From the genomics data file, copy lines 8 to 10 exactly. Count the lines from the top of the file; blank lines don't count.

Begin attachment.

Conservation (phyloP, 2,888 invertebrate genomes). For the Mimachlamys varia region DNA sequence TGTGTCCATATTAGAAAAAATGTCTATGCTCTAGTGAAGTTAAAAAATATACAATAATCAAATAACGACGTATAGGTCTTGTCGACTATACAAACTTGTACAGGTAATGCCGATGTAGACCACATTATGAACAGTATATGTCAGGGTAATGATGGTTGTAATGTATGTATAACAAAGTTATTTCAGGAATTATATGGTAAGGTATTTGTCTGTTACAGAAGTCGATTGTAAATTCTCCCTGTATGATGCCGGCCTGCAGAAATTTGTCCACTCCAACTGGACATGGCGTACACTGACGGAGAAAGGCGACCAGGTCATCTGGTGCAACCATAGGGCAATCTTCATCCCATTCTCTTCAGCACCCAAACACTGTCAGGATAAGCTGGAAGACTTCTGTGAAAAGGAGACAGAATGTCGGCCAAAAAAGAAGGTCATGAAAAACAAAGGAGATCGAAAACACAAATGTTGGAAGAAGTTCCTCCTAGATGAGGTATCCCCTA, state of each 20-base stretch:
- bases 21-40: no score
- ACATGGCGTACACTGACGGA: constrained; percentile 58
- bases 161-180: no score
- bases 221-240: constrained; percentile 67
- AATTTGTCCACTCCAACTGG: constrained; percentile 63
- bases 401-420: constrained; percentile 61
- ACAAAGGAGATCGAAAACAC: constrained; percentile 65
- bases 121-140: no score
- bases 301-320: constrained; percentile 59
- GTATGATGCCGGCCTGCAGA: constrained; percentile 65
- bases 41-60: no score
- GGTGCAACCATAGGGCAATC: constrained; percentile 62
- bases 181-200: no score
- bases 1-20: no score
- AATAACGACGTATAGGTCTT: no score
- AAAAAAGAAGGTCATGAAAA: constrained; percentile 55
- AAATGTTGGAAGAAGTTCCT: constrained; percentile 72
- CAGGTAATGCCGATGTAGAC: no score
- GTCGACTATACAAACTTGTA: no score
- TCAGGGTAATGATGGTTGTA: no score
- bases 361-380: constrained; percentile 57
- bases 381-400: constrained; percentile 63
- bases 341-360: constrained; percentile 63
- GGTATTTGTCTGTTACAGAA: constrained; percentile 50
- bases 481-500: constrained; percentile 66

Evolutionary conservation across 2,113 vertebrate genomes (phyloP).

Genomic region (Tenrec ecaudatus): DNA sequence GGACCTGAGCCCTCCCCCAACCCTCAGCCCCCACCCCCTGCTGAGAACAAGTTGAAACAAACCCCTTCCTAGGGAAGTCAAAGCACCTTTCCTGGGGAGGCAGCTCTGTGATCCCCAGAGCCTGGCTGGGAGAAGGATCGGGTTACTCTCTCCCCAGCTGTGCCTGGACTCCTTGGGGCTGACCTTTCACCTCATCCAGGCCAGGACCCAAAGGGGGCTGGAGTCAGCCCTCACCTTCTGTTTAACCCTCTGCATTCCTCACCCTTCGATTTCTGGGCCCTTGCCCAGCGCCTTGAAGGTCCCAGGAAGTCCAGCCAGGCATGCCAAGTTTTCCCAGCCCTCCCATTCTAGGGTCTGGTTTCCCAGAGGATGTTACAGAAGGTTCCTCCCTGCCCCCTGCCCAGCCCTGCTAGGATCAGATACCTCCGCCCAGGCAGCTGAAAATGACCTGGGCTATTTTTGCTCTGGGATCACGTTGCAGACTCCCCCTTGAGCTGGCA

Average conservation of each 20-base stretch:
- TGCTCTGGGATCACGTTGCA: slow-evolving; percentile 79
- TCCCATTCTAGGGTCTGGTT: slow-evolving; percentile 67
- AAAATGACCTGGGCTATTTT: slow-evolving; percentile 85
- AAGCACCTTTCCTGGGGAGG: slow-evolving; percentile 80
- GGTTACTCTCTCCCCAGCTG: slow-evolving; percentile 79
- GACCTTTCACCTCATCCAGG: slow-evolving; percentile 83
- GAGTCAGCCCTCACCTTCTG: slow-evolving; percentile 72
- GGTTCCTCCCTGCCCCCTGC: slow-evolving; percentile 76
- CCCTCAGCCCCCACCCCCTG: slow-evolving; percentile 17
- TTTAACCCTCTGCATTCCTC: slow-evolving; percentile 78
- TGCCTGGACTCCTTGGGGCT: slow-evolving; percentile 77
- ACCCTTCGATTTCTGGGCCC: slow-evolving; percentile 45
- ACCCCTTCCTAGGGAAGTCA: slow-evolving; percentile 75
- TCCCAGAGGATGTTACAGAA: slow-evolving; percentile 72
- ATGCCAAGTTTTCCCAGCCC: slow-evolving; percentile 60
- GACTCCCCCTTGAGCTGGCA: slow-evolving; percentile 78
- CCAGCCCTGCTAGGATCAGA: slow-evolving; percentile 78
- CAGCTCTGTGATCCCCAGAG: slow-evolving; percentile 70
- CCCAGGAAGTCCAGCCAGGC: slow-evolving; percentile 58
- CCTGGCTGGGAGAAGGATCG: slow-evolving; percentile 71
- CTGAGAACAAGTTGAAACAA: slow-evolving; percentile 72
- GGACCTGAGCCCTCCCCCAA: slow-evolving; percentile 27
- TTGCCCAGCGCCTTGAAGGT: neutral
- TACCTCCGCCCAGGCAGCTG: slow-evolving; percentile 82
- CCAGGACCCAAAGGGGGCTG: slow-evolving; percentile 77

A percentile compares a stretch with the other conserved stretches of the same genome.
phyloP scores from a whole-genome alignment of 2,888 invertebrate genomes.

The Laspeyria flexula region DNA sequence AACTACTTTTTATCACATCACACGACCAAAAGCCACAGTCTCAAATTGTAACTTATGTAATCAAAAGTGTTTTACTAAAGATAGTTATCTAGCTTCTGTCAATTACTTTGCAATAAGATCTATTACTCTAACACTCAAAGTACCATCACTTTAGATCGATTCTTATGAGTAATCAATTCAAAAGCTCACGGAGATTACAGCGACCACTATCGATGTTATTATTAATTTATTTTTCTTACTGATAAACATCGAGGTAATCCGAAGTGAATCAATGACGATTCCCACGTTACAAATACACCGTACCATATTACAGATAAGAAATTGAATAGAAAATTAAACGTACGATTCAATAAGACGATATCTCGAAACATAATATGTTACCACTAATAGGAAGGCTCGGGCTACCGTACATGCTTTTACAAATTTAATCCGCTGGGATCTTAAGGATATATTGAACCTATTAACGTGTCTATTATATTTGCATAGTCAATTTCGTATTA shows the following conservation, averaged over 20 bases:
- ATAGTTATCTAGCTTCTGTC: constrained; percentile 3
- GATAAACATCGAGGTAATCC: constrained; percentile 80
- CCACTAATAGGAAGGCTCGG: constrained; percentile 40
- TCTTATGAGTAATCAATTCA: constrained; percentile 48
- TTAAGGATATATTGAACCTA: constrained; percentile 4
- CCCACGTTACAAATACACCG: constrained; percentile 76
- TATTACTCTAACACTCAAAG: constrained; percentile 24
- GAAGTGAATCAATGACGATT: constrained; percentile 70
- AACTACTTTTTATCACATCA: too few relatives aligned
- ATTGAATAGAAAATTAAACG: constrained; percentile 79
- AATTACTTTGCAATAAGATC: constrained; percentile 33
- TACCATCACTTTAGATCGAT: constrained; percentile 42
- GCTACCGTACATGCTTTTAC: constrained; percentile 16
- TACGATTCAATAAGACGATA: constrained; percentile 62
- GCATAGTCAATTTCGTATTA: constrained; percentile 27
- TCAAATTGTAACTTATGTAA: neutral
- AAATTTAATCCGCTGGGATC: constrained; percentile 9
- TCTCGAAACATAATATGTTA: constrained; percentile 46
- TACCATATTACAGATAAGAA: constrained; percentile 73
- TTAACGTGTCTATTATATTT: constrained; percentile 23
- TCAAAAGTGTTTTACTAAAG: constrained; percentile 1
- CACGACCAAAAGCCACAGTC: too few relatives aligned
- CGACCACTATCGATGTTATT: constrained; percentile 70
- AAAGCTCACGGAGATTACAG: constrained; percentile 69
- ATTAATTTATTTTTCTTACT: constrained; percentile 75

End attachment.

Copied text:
- ACAAAGGAGATCGAAAACAC: constrained; percentile 65
- bases 121-140: no score
- bases 301-320: constrained; percentile 59